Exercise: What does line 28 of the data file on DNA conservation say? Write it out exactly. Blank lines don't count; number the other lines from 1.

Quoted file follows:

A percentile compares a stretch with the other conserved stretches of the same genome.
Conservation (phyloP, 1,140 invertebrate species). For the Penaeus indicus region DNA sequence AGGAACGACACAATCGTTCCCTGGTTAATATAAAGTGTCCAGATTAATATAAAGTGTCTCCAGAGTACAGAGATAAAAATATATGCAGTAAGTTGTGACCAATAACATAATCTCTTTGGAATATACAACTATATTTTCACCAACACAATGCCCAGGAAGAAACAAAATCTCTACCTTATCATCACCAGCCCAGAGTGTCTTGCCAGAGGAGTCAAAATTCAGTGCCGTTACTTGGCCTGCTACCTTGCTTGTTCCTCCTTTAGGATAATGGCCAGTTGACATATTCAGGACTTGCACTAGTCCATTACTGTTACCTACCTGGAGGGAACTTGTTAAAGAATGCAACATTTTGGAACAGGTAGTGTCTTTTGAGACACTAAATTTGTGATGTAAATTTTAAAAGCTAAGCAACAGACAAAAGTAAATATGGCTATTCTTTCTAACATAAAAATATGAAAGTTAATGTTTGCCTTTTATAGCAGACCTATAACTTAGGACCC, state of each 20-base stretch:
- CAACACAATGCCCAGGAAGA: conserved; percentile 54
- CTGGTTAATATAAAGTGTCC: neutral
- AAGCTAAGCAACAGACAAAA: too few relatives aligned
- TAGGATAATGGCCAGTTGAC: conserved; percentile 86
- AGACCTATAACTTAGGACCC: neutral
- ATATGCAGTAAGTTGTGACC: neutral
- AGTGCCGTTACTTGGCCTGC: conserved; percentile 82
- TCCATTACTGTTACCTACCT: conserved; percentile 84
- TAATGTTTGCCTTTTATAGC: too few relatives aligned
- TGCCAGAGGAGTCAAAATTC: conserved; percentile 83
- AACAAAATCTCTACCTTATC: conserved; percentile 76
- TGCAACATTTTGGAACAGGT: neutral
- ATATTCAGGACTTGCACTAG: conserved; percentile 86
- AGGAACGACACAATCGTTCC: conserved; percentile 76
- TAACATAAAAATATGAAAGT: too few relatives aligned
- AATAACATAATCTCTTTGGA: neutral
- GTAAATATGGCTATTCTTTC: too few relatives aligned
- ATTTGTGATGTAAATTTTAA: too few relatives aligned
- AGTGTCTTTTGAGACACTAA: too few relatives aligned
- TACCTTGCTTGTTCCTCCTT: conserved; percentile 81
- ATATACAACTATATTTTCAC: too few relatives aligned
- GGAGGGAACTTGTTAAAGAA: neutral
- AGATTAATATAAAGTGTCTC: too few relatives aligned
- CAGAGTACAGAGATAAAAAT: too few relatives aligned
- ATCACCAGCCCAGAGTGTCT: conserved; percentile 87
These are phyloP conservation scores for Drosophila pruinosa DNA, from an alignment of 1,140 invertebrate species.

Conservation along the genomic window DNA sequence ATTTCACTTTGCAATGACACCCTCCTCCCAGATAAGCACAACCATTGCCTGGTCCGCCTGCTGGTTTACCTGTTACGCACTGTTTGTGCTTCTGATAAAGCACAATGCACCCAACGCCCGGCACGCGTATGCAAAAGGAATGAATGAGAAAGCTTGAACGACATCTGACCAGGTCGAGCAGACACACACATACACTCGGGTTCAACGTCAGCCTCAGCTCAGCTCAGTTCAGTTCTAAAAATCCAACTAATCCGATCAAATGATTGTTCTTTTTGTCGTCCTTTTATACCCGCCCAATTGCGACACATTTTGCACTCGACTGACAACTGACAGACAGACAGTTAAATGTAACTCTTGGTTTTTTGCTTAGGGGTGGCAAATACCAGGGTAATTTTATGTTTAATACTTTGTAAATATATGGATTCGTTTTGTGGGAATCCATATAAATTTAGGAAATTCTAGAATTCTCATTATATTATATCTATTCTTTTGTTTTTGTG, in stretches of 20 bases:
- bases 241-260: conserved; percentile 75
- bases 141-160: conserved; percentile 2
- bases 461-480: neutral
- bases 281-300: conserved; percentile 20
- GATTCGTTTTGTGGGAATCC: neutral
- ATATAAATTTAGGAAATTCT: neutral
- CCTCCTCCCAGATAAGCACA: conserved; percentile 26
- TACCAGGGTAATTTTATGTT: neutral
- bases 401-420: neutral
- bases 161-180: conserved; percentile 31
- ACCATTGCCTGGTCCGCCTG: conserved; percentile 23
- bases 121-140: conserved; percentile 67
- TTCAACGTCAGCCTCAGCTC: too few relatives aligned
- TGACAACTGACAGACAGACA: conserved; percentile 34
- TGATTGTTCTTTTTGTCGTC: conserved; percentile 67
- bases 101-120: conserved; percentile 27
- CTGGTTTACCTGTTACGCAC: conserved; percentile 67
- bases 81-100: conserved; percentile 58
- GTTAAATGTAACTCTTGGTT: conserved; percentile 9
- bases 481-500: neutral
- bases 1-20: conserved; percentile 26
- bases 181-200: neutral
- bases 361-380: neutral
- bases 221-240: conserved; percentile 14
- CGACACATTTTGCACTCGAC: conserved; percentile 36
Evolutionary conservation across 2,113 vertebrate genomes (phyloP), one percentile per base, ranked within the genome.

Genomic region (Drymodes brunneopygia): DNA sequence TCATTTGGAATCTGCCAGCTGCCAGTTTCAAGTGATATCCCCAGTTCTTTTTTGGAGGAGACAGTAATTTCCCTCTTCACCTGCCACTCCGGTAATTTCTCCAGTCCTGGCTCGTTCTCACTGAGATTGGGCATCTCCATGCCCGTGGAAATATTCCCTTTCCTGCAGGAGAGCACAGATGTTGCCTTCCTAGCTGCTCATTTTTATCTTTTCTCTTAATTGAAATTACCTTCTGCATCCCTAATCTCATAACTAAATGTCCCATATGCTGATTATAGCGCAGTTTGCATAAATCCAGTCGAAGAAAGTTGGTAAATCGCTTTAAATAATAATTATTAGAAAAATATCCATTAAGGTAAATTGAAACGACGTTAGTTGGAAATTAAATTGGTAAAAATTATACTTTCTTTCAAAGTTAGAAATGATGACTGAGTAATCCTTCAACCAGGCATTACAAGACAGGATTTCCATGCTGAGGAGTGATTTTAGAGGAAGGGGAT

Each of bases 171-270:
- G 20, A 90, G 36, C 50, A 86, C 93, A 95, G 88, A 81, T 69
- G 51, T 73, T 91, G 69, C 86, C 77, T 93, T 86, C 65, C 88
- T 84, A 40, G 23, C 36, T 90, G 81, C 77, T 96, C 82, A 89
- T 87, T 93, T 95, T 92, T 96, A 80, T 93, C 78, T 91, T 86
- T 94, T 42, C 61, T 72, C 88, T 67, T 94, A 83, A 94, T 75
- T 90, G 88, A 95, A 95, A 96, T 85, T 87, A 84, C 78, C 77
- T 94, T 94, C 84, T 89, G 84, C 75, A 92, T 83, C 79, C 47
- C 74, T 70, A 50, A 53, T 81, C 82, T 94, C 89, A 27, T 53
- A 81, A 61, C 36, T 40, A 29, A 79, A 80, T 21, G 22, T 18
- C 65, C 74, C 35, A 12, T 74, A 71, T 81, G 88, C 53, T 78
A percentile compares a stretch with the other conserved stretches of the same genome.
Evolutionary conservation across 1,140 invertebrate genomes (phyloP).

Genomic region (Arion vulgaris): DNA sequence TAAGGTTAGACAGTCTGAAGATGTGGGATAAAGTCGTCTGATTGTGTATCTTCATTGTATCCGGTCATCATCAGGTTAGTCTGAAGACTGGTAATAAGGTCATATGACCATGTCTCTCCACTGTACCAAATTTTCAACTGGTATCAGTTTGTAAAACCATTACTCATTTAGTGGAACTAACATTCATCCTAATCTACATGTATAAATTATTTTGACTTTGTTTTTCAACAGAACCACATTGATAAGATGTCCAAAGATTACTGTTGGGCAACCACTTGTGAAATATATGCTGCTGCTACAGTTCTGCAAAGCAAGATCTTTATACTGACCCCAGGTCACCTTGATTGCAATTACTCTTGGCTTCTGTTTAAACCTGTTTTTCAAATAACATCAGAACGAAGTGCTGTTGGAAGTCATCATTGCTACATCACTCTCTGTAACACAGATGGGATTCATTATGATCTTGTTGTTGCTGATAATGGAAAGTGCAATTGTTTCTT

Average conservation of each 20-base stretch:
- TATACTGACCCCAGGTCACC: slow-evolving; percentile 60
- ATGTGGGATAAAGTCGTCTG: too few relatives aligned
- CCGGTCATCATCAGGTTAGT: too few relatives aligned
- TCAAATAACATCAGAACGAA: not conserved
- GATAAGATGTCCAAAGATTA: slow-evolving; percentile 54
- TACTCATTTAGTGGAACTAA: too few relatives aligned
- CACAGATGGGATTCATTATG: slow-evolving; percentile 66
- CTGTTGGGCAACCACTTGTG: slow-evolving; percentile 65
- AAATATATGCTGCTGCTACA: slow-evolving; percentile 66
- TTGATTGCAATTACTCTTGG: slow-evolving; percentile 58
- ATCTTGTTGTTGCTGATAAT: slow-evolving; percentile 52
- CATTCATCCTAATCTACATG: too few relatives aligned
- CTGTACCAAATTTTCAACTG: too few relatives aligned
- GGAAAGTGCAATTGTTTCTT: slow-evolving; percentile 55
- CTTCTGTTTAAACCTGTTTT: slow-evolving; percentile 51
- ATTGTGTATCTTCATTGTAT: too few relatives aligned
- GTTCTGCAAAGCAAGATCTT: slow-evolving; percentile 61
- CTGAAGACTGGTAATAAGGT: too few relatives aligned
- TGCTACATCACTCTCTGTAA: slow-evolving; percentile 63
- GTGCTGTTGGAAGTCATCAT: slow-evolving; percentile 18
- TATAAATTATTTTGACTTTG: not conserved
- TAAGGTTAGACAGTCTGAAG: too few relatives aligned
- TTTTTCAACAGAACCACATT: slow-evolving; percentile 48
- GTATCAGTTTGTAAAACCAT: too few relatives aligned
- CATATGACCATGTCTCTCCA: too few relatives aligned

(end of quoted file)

These are phyloP conservation scores for Drosophila pruinosa DNA, from an alignment of 1,140 invertebrate species.